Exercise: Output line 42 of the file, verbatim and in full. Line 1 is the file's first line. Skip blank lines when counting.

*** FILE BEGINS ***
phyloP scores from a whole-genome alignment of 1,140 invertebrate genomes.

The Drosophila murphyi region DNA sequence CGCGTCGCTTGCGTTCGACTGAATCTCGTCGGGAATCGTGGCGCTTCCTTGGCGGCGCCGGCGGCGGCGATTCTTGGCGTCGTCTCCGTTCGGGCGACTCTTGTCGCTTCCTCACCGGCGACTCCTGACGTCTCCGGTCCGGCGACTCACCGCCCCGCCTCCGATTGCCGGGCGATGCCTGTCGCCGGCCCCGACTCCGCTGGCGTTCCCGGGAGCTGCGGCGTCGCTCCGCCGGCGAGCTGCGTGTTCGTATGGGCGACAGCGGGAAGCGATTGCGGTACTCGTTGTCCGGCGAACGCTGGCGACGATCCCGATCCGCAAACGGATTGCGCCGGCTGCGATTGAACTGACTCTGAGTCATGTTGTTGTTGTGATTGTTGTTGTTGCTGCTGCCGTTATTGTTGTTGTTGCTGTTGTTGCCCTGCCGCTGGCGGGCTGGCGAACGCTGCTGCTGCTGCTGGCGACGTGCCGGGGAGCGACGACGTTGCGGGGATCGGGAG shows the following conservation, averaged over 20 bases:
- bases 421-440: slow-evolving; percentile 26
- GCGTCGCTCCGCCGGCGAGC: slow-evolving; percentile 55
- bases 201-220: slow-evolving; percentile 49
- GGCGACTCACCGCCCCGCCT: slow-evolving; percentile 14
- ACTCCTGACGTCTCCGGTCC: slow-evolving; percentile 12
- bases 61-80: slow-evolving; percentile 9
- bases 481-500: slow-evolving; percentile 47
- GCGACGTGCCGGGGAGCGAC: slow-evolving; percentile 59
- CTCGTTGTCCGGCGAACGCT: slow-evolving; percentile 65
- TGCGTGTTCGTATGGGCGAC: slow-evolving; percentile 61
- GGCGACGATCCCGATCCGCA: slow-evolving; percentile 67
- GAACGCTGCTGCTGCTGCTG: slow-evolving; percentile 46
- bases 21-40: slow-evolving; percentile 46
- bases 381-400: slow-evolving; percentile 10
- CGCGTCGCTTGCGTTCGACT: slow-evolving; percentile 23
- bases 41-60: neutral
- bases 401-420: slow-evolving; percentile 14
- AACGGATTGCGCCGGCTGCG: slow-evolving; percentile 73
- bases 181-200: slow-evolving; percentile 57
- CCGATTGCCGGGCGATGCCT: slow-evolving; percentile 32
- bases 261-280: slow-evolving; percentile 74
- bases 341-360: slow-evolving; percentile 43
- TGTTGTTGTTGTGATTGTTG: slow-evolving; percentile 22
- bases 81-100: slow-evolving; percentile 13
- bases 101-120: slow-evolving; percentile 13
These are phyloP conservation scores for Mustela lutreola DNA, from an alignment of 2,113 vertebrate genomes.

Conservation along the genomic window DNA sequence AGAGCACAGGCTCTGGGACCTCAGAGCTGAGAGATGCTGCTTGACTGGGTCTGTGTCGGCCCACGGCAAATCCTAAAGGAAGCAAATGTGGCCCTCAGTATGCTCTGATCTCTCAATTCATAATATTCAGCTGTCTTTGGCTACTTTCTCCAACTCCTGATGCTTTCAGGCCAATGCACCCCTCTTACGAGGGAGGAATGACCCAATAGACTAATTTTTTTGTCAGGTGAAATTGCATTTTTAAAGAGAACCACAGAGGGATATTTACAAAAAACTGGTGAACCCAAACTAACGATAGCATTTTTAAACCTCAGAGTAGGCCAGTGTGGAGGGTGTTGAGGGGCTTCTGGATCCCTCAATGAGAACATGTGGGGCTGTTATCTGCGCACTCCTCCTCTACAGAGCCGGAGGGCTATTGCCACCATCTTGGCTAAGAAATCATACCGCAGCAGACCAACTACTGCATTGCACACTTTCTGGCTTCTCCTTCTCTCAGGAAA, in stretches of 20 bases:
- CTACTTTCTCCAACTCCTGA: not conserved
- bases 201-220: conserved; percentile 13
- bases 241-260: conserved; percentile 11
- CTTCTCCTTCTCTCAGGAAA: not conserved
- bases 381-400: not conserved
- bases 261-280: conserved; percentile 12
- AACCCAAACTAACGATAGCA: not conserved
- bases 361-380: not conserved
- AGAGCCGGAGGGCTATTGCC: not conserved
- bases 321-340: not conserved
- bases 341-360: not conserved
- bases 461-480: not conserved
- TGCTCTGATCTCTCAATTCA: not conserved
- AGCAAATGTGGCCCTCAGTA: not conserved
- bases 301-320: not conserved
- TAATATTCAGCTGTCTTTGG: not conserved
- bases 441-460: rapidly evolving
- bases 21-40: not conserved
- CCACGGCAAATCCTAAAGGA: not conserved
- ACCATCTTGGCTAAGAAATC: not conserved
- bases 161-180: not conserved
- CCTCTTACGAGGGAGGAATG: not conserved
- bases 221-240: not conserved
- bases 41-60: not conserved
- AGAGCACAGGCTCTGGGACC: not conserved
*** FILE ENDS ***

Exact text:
- TGCTCTGATCTCTCAATTCA: not conserved